Mr Jennings will review you in hospital after surgery and then in the outpatient clinic at 2 weeks after your surgery to check your progress.

The critical part of the surgery is the rehabilitation which will be guided by a selected specialist physiotherapist. Trying to progress too quickly may damage your knee.

You will need to take a minimum of 2 weeks off for a sedentary or office-based job. More physical or standing work may require a period of up to 6 weeks or more. You may be able to work from home earlier than this, but it is important to concentrate on recovery from surgery as the priority.

For up to 6 weeks there is an extra risk of blood clots in the legs (DVT or deep vein thrombosis) after major knee surgery up to six weeks following operation. During this time long haul flights should be avoided. Shorter flights may be contemplated with much less risk. You should always consider using appropriate precautions including good hydration, regular movement /exercise, use of compression stockings when flying.

It is safer to return to driving later in your recovery to avoid putting your reconstruction at risk. Mr Jennings recommends 6 weeks but will discuss each individual case in detail.

Always check with your car insurance company before getting back on the road. It is important that in an emergency you are able to stop the car safely.


You will return to sport when there is no longer any pain or swelling, when full knee range of motion has been achieved and when muscle strength, endurance and functional use of the leg have been fully restored. Your return will be guided by Mr Jennings and your physiotherapist and may involve some sport specific rehabilitation and training.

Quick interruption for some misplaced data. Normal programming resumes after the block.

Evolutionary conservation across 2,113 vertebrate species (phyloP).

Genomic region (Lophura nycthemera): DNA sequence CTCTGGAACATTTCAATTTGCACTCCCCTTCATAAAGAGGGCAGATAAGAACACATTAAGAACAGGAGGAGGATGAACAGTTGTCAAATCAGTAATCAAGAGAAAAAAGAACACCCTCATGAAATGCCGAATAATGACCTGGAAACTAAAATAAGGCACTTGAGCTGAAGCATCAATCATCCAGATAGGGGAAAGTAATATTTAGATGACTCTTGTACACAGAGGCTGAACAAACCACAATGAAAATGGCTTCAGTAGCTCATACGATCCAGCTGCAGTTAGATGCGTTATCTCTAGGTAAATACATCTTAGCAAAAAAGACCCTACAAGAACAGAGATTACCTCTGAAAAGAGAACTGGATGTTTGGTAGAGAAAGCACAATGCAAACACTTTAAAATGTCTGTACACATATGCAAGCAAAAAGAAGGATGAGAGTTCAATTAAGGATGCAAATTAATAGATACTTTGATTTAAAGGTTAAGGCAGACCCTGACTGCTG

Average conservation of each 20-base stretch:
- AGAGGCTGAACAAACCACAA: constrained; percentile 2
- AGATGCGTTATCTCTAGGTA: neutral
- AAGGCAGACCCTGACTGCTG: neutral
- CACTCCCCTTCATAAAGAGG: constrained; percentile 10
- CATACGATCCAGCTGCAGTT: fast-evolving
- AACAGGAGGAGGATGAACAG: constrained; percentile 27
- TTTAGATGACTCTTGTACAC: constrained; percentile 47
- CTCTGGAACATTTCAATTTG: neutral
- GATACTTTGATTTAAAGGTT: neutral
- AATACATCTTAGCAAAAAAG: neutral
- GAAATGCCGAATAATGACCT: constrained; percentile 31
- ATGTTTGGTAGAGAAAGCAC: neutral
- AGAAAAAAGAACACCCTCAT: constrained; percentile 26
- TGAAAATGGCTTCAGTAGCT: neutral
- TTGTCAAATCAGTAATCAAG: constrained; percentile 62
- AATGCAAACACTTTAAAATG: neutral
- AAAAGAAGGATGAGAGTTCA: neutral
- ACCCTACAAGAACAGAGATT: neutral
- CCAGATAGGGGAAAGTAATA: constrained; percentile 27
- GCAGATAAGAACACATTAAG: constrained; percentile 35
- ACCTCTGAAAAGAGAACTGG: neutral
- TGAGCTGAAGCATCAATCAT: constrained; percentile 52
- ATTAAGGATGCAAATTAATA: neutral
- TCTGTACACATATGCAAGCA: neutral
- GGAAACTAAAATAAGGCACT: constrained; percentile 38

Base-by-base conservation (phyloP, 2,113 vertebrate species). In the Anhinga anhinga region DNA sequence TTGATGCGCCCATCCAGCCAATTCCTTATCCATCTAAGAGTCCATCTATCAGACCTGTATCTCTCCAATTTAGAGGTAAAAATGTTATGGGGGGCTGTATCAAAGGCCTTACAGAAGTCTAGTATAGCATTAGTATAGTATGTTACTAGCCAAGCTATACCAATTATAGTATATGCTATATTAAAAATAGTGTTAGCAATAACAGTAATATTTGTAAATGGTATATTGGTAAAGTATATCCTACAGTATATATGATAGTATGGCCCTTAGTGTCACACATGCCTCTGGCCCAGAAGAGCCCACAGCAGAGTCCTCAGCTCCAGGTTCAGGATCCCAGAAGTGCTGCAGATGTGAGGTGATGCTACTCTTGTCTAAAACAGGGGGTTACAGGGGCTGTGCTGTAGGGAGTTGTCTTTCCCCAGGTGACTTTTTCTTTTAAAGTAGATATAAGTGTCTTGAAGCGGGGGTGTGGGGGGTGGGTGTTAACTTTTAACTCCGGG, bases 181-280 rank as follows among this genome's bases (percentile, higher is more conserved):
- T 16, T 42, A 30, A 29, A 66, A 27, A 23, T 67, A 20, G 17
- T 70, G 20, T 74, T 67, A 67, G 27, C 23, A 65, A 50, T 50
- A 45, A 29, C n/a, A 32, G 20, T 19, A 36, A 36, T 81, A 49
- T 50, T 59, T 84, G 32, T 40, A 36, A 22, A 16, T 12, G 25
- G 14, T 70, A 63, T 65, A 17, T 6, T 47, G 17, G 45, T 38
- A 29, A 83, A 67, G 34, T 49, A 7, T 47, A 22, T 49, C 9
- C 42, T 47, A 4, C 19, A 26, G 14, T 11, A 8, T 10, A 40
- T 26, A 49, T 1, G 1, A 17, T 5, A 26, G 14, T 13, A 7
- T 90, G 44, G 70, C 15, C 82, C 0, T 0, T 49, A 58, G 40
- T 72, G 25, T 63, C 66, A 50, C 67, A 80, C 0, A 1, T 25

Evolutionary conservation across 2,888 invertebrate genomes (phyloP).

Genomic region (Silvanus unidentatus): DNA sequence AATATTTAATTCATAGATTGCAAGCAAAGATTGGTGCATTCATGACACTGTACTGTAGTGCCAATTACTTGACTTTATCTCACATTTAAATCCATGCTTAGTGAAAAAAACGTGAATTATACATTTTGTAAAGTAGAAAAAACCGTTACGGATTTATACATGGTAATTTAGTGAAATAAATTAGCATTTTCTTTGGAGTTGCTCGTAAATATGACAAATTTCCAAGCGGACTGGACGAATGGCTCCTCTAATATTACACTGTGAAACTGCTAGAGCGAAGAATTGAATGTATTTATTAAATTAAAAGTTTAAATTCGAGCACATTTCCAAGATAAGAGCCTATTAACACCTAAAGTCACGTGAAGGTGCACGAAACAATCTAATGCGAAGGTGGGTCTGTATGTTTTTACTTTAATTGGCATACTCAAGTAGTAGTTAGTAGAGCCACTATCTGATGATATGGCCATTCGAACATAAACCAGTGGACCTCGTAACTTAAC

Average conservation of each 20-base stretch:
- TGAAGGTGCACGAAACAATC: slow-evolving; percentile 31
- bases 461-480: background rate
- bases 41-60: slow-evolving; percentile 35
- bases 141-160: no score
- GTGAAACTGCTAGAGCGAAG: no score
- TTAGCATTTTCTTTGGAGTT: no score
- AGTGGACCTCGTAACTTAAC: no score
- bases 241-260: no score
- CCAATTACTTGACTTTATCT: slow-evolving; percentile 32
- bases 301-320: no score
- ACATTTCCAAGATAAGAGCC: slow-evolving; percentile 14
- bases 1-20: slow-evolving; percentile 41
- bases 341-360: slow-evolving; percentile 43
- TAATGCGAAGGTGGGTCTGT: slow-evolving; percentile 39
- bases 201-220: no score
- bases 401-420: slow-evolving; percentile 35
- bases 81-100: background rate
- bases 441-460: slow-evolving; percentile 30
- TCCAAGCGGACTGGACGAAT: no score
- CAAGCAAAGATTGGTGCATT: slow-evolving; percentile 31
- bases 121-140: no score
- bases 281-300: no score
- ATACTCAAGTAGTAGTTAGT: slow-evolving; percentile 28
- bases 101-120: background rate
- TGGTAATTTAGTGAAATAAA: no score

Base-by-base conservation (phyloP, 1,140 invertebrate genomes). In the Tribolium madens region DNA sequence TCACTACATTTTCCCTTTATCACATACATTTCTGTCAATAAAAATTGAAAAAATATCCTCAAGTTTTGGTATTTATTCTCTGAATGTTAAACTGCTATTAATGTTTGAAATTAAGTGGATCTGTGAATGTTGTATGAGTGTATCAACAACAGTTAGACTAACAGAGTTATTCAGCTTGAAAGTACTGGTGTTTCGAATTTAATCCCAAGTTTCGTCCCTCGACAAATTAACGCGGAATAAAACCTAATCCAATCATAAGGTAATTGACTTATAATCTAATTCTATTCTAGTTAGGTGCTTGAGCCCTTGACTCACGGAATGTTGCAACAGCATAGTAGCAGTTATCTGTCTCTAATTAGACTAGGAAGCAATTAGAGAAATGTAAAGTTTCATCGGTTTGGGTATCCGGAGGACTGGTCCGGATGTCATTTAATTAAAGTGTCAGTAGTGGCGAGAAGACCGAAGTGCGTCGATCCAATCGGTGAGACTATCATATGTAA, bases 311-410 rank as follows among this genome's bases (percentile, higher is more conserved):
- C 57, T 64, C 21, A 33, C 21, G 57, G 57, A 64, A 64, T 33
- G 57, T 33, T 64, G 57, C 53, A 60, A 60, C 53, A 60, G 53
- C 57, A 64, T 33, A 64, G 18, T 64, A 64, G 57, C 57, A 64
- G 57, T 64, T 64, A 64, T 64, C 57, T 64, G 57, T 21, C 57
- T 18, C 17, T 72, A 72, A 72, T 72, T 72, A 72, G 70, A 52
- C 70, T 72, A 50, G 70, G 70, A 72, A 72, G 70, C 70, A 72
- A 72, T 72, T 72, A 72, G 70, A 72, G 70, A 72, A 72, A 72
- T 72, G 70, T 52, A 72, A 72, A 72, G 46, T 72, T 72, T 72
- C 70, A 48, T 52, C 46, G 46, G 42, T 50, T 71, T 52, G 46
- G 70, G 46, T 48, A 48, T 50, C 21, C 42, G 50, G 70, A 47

Please ask questions if you are unsure or need more clarification as it is important that you have enough information to fully weigh up the benefits and risks of surgery.

General risks of surgery include:

  • Allergies to anaesthetic agents, antiseptic solutions, suture materials or dressings
  • Pain and discomfort around the incisions
  • Nausea, typically from the anaesthetic, this usually settles down quickly
  • Bleeding from the incisions
  • Separation of wound edges
  • Slow healing – most likely to occur in smokers and people with diabetes
  • Wound infections
  • Blood Clots (Deep Vein Thrombosis or DVT, Pulmonary Embolism or PE)

What are the risks of ACL Reconstruction surgery?

  • Infection. This can be reduced by using antibiotics at the time of surgery and by using ‘clean air’ ventilation in theatre. However, infection still occurs in less than 1 in 100 cases. Deep bony infection is very rare but if this occurs and is untreated, serious problems follow. the major symptoms are fever, increasing pain and swelling.
  • · Blood clots. Deep vein thrombosis (DVT) is a possible complication after ACL reconstruction surgery. It is caused by the blood clotting in the veins of the leg in the deep muscles and is associated with pain and swelling of the leg.

Post-operative calf pain, tenderness and swelling are regarded as a serious risk and require immediate investigation and treatment. Normally, this can be done with simple ultrasound scanning and medication. If it occurs at home postoperatively, it needs emergency hospital treatment. It is not a situation to leave to the next clinic appointment.

Rarely a blood clot can move from the leg into the lung, leading to pulmonary embolus. In extreme cases this can be a cause of sudden death, but more often gives rise to chest pain and shortness of breath.

The most important way to avoid blood clots is to get mobile quickly after the operation.

  • Nerve and Blood Vessel Injury. Major nerves and arteries which supply the leg are in the vicinity of the surgery. Although rare, damage to these is possible. Most commonly a nerve to the skin at the front of the leg can be damaged leading to a small patch of numbness on the shin.
  • Stiffness. It is important to work on getting the range of movement back as soon as possible. It is most important to push the leg so that it goes straight as soon as possible
  • Graft Failure. Failure of the graft may occur if excessive forces are placed upon it in the early post-operative period. Your co-operation with all instructions given by Mr Jennings and your physiotherapist will help minimise these complications.

Talk To An Expert Now

Talk To An Expert Now

If you’re somebody who’s struggling at the moment with pain or being active, please do book in to see me.